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QUESTION: According to general relativity, spacetime distorts everything is energy, therefore the electro magnetic field.
How much less energy would be needed to produce warp bubble, you need to use negative energy?

ANSWER: This question is meaningless babble.  Spacetime does not distort anything.  Gravitation distorts spacetime.  It is not electromagnetic in nature at all, that's well-demonstrated.  Ridiculous amounts of gravitational energy (this much we know) are needed to make warp drive possible, and no one yet has any plan to do it.  There are some smart minds who have worked on this for decades, if you think gravitation is somehow electromagnetic then you should stop wasting time thinking about this problem...let them handle it.

---------- FOLLOW-UP ----------

QUESTION: Thank for answer.
I am sorry.There is error.

According to general relativity, spacetime curving everything is energy, that electro magnetic field.
How much would need less energy to produce warp bubble, you have to use negative energy?

Answer
Still nothing to do with electromagnetic fields at all.  There is no known thing called negative energy, it has never been observed and is not part of common physics theories.  Gravitational distortions might be used, but no one has yet figured out a mechanism to really make warp drive that way without destroying whatever was caught in such an intense field.

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Dr. Stephen O. Nelson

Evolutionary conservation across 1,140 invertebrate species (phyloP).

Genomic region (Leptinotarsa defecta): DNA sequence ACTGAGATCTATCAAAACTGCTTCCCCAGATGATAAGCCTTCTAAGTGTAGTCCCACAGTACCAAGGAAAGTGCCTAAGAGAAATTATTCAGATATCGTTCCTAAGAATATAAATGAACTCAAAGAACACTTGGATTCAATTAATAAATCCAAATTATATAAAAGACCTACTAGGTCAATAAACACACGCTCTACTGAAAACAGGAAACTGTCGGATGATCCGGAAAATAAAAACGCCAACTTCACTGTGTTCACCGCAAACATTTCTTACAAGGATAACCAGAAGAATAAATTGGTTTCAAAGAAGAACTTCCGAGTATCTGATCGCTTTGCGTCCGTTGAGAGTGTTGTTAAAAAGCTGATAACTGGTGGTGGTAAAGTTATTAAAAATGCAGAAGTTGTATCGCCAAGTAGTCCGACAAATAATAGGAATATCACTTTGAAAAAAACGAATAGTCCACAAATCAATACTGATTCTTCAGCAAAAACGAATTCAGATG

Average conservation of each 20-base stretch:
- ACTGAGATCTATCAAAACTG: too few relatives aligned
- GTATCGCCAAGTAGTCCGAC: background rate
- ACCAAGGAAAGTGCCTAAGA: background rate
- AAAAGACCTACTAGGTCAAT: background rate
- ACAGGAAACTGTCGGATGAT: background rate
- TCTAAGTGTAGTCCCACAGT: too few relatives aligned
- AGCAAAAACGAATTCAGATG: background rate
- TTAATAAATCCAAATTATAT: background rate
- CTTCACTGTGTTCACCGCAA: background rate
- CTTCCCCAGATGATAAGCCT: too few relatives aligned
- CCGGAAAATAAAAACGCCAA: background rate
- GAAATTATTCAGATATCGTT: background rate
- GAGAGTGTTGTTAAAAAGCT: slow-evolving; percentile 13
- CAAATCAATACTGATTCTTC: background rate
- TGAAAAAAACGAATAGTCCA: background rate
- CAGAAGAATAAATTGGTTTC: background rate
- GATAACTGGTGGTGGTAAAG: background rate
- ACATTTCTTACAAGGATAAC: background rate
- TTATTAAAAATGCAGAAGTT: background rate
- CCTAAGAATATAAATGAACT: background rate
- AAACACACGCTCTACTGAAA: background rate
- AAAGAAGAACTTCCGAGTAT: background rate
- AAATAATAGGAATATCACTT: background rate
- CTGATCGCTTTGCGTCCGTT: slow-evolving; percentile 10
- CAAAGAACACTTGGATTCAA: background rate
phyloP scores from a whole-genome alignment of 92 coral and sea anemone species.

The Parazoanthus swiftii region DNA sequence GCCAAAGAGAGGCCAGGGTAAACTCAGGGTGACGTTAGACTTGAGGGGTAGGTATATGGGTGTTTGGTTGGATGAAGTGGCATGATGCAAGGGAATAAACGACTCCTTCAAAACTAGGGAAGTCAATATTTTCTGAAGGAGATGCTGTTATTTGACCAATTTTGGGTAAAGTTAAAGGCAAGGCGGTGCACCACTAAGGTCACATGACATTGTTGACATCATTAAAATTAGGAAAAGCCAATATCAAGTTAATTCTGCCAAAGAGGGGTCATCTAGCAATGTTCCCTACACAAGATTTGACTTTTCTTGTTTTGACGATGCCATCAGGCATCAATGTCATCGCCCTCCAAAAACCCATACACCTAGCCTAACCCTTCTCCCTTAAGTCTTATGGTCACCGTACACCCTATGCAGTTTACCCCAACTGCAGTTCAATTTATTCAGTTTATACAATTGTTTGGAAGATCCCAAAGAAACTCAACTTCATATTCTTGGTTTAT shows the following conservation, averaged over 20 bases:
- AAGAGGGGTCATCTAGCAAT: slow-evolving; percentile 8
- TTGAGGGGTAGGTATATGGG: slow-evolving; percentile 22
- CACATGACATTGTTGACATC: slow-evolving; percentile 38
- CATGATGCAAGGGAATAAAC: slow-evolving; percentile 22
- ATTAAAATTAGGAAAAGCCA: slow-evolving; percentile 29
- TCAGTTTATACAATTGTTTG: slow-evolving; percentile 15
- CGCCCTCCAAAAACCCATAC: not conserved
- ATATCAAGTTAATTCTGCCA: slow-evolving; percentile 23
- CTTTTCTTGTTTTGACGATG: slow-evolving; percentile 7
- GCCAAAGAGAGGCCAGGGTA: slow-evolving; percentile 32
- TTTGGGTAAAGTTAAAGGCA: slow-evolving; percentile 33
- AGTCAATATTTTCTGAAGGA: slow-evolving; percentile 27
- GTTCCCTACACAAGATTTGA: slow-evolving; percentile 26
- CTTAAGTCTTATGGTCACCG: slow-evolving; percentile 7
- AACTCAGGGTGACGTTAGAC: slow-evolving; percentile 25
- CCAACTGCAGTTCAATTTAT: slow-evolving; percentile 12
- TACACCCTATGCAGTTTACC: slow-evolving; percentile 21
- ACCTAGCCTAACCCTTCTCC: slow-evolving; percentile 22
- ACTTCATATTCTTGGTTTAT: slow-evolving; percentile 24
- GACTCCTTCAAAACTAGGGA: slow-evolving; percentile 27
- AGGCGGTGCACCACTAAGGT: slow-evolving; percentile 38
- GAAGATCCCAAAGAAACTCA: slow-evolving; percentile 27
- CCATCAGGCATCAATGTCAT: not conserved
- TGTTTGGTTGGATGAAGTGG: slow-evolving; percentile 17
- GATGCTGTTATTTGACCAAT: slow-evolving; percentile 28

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I can answer most basic physics questions, physics questions about science fiction and everyday observations of physics, etc. I'm also usually good for science fair advice (I'm the regional science fair director). I do not answer homework problems. I will occasionally point out where a homework solution went wrong, though. I'm usually good at explaining odd observations that seem counterintuitive, energy science, nuclear physics, nuclear astrophysics, and alternative theories of physics are my specialties.

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I was a physics professor at the University of Texas of the Permian Basin, research in nuclear technology and nuclear astrophysics. My travelling science show saw over 20,000 students of all ages. I taught physics, nuclear chemistry, radiation safety, vacuum technology, and answer tons of questions as I tour schools encouraging students to consider careers in science. I moved on to a non-academic job with more research just recently.

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Ph. D. from Duke University in physics, research in nuclear astrophysics reactions, gamma-ray astronomy technology, and advanced nuclear reactors.

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